Ecosystem Dynamics of Hydrothermal Vent Communities

Under Pressure

Tom Kleindinst/Woods Hole Oceanographic Institution
May. 05 2016

The hydrothermal vents that we study here at the Lau Basin, and all around the world, are what any right-minded person would consider a “hostile work environment.” Water, at 360o C (680o F) or higher, constantly flows out of these impressive, sometimes 30m tall, chimney structures. Many of the fluids are quite acidic, at pH 3 or lower, with all types of dissolved metal and gases. Not to mention the crushing 220 bar (3200PSI) pressure all around. That’s 217 times atmospheric pressure! Talk about requiring hazard pay; you couldn’t pay me enough to go down there unassisted – mainly due to the guarantee of instant death.

Relatively small amounts of hydrogen, methane, hydrogen sulfide and CO2 are dissolved in these fluids and kept there by the high pressure. So how do you fill a soda can at 360oC, and 220 bar, with a pH of 3 and safely bring it on deck and open it but not let any of the carbonation out?

Assembling the IGT2 equipment.
Assembling the IGT2 equipment.David Levin ©2014 Woods Hole Oceanographic Institution

Our lab uses, purpose-built, titanium fluid samplers called Isobaric Gas Tight samplers, or IGT’s. These samplers can handle the high temperature and very acidic nature of these fluids. And they are able to keep the fluids at sea floor pressure (220 bar) thereby keeping the gases inside dissolved.


On a dive, we place the snorkel on the IGT in the flow of the hydrothermal vent we wish to sample. We are able to communicate to the IGT’s through a magnetic “modem.” We have two coils of wire, one on ROPOS and one connected to the IGT, encased in epoxy and look like paddles. The coils are wound such that when a signal is passed through one coil, it makes the other coil react due to the magnetic field the first one creates. By varying the signals sent we can send data and command back and forth between the IGTs and the control room.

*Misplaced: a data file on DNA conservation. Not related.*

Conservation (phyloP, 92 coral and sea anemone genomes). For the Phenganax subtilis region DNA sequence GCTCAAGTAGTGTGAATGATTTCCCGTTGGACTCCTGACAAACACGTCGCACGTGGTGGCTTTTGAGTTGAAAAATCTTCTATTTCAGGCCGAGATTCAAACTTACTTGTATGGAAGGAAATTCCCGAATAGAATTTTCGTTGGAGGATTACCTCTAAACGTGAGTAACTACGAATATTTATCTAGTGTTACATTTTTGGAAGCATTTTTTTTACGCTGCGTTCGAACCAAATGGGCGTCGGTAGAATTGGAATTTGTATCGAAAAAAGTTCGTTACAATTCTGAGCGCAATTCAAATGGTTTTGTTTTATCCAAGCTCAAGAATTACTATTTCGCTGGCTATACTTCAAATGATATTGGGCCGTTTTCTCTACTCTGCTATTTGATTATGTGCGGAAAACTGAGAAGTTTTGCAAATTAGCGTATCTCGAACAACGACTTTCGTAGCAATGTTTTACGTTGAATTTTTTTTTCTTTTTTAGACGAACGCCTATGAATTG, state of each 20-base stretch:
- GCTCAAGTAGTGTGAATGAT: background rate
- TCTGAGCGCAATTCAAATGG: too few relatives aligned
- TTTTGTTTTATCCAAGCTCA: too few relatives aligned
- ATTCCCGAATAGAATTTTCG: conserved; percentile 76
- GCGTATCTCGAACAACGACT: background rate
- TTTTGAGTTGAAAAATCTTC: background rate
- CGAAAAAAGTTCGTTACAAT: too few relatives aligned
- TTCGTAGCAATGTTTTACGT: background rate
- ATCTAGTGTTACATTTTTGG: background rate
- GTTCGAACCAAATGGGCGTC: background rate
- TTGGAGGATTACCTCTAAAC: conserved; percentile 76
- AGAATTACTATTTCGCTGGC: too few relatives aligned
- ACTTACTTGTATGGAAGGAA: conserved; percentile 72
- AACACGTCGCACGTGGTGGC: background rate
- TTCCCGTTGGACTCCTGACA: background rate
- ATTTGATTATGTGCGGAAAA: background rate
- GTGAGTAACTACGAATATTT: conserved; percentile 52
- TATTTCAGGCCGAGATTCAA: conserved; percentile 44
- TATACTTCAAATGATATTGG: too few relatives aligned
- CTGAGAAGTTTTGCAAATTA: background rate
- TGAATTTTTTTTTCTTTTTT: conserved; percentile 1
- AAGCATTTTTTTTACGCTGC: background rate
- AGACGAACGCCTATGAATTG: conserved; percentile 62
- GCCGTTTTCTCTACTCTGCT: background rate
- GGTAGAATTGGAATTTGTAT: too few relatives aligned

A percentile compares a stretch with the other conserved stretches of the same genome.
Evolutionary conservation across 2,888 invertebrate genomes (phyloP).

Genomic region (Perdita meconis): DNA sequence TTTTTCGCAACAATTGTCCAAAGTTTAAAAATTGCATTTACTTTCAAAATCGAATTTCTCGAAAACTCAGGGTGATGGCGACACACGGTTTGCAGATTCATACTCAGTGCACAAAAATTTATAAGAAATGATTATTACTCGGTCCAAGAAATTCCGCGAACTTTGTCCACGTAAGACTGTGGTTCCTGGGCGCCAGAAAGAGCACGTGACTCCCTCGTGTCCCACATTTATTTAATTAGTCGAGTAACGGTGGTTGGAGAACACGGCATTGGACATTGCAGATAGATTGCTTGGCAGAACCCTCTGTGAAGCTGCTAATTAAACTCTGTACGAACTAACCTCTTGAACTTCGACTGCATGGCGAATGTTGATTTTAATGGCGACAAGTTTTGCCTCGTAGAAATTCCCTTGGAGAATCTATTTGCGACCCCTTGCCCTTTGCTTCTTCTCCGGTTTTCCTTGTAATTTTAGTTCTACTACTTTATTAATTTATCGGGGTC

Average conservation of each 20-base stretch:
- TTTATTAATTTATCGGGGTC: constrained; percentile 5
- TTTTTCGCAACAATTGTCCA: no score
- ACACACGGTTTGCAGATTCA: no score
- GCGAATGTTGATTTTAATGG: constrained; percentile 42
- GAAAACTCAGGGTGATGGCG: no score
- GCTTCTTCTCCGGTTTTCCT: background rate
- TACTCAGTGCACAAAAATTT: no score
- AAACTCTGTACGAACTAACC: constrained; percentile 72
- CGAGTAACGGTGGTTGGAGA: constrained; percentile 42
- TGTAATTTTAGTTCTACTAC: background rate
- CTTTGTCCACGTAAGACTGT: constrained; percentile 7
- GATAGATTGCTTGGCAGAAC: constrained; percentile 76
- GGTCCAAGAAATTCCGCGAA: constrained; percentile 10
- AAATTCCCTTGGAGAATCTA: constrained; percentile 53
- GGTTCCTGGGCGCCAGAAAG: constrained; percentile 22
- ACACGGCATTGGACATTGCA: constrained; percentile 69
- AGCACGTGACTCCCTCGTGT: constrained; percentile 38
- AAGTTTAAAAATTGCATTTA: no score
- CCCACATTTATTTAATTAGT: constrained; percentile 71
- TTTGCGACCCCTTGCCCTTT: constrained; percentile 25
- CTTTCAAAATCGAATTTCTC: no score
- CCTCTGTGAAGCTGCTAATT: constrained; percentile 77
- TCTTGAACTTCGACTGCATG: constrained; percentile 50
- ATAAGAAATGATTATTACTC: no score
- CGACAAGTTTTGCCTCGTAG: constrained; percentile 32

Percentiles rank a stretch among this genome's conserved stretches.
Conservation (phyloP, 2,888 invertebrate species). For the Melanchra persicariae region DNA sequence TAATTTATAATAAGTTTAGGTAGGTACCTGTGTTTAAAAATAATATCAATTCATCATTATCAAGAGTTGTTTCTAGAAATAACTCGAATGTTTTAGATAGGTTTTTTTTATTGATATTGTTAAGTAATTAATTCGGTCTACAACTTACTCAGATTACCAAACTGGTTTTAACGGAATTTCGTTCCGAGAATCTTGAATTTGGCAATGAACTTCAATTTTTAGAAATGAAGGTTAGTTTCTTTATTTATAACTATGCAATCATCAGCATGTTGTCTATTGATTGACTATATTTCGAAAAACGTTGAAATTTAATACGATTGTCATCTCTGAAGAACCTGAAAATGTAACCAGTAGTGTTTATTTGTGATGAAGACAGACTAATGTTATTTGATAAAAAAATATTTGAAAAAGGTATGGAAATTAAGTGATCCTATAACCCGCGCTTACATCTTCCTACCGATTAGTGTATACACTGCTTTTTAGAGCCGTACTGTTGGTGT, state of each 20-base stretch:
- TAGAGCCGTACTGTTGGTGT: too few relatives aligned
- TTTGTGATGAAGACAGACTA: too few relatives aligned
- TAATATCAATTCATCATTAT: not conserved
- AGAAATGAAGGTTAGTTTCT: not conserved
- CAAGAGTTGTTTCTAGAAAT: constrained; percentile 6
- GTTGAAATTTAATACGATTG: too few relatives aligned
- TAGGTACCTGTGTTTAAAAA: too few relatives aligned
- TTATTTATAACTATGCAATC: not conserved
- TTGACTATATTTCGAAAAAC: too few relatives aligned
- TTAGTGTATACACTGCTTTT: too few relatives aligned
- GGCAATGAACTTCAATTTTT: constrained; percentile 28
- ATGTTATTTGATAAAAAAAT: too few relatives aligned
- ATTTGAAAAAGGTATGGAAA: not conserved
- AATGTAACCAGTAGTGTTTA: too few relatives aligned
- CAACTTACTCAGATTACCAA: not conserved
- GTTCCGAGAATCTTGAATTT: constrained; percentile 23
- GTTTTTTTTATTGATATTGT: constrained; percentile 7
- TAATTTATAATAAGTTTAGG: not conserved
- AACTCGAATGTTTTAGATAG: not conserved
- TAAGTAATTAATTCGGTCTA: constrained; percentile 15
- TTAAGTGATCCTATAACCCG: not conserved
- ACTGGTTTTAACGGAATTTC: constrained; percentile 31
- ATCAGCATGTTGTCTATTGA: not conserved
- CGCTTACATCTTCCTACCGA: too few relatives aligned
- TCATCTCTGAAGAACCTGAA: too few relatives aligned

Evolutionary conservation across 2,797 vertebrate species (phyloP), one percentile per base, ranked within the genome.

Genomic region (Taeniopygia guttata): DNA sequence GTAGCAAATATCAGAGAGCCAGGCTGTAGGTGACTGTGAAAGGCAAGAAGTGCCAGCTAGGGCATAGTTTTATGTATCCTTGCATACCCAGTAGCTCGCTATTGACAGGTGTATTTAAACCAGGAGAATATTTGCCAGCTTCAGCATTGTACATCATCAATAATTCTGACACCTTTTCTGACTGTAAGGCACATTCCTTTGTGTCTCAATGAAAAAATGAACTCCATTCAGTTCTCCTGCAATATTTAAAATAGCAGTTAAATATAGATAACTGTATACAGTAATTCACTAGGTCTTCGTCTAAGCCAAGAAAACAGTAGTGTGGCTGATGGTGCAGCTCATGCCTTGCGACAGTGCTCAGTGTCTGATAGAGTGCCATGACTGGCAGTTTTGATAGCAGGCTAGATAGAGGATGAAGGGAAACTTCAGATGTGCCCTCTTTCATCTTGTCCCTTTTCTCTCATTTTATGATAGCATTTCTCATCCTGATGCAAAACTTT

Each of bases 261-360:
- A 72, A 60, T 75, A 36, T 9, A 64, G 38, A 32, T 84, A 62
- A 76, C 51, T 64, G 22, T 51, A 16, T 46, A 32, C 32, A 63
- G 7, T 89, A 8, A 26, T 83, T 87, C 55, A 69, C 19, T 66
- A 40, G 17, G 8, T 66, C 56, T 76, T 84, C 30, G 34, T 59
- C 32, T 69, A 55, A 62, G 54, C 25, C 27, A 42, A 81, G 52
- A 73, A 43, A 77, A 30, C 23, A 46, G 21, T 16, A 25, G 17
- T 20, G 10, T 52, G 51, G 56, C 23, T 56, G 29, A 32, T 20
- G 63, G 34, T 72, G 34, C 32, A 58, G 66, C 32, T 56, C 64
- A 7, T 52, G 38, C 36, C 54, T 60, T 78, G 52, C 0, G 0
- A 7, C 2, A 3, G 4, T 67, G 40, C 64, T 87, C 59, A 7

ROPOS arms running two samplers at once on a previous SOI research cruise. On the right is an IGT.
ROPOS arms running two samplers at once on a previous SOI research cruise. On the right is an IGT.CSSF/MBL/SOI

With this we can measure real-time temperature so we know we are in the hottest part of the flow. Once we are satisfied, we trigger a button in our software that opens a valve and lets the ambient pressure slowly move a two pistons, filling the IGT with about 150mls of hot, gassy hydrothermal fluid.

Once back on the surface we can connect the IGT’s to a high pressure pump and push the two pistons back, forcing the fluid out through the valve we opened to fill them. If we pump at the same pressure as at the seafloor, we can, in fact, open the soda can and extract the contents without letting the “bubbles” out. This time instead of a snorkel we have installed a titanium metering valve that allows us to control the flow coming out and keep all the gases dissolved in the fluid for analysis.

So who cares right? You may be thinking, once I open the soda can I get bubbles but what I really want is the soda. Well, the bacteria that live inside many of the deep sea biota care. They use hydrogen and hydrogen sulfide as food, in much the same way as plants use sunlight to make food. It’s all about moving electrons around. But in the deep there is no sunlight. If we have a better understanding of the fluid chemistry, we can target experiments that encourage the life that uses them and better understand the deep-sea food web.

All with a very sophisticated “soda can.”

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